Special Forces ‘Know-How’ and British Indirect Rule: Operationalizing Institutional Change

26 Pages Posted: 20 May 2015

See all articles by Mathew Golsteyn

Mathew Golsteyn

Fayetteville State University

Steven Phelan

Kennesaw State University

Date Written: March 12, 2015


In the early 1900’s, the British military in India was spending approximately 3 billion per year (in current U.S. dollars) on an army consisting of roughly 60,000 British military personnel and 120,000 native soldiers for an average of 17,000 USD per man ("Digital South Asia Library," 2013). In 2012, the U.S. military spent 117 billion (in current U.S. dollars) on 90,000 U.S. troops and 390,000 local security forces in Afghanistan for an average of 240,000 USD per man (Cordesman, 2012; NATO, 2012). By 1893, the English ruled a continent with ten times the population of Afghanistan and accomplished this with less than 900 British civil servants (Easterly, 2006). These resources and capabilities extended British hegemony from India through Afghanistan to reach Iraq and Africa (Onley, 2009). When comparing performance at the macro-level, the British did far more with far less while the American effort produced the opposite. For U.S. nation-building, more resources meant less production. The on-going tragedy in Iraq is a current, but not isolated example of what happens when developed nations quit paying the bills of their well-intended expeditions.

In dealing with the Pashtun tribes which span the Afghan and Pakistani border, the British Raj and the U.S. government faced similar challenges yet have organized differently. The British took a bottom-up approach to institutional change organized about the Political Officer. The Political Officer’s ‘know-how’ of institutional change employed a combination of cultural acumen, vested social capital, and the accumulation of relational currency to ‘earn’ indigenous cooperation through intrinsic incentives. This ‘know-how’ for institutional change also exists within U.S. Army Special Forces Regiment (USSF or SF) and has found similar success in Afghanistan. These ‘Green Berets’ develop influence without presence throughout their area of operations by employing the bottom-up approach of Unconventional Warfare to institutional change. The Special Forces bottom-up approach to tribal engagement has found success in Afghanistan, but has been unable to break through an organizational glass-ceiling to pursue strategic opportunities. In Afghanistan, the U.S. has taken a top-down approach in which impersonal bureaucracies ‘rent’ indigenous compliance through bribery and coercion. The problem facing a theory of exogenous institutional change exists between our ‘know-what’ and ‘know-how’.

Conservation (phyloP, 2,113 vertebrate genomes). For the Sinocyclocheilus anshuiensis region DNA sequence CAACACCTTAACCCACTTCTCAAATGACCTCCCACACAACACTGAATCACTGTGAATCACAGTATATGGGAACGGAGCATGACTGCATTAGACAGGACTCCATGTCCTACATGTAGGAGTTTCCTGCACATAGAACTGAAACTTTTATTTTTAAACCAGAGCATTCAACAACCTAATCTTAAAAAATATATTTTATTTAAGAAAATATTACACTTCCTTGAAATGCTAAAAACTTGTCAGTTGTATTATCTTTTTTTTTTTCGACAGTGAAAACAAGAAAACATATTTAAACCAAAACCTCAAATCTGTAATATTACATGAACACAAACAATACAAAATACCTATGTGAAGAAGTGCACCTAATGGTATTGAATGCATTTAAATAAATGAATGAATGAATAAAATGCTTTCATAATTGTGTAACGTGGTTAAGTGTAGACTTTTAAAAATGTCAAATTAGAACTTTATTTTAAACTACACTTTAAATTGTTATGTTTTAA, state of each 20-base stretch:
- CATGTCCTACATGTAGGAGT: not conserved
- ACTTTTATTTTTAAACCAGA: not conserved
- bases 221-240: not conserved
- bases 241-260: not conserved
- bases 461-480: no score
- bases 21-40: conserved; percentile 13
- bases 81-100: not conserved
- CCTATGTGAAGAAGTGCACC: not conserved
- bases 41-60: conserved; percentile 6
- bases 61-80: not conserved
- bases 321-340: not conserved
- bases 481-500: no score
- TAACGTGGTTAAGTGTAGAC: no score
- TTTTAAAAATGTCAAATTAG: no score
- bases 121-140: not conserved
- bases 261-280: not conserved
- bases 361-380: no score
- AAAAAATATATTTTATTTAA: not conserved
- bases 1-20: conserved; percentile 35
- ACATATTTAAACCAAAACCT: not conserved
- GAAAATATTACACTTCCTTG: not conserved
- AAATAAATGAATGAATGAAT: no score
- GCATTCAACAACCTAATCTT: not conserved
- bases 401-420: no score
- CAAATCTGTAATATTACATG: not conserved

Our main argument is that British organization around the Political Officer and the capabilities of the Green Berets present a new combination for an organizational form that can successfully guide institutional change. We need a civil-military element that is solely responsible for exogenous interventions aimed at institutional change. This element must have two essential features. First, the team must be vested with the autonomy and authority of the frontier British Political Officer. The second feature of this civil-military element requires an Unconventional Warfare-like organizational paradigm and the retention of a SFODA’s military attributes.

Keywords: institutional change, nation building, colonialism

JEL Classification: B15, B25, O17

Suggested Citation

Golsteyn, Mathew and Phelan, Steven, Special Forces ‘Know-How’ and British Indirect Rule: Operationalizing Institutional Change (March 12, 2015). Available at SSRN: https://ssrn.com/abstract=2608160 or http://dx.doi.org/10.2139/ssrn.2608160

Mathew Golsteyn

Fayetteville State University ( email )

1200 Murchison Road
Fayetteville, NC 28301
United States

Steven Phelan (Contact Author)

Kennesaw State University ( email )

1000 Chastain Road
Kennesaw, GA 30144
United States

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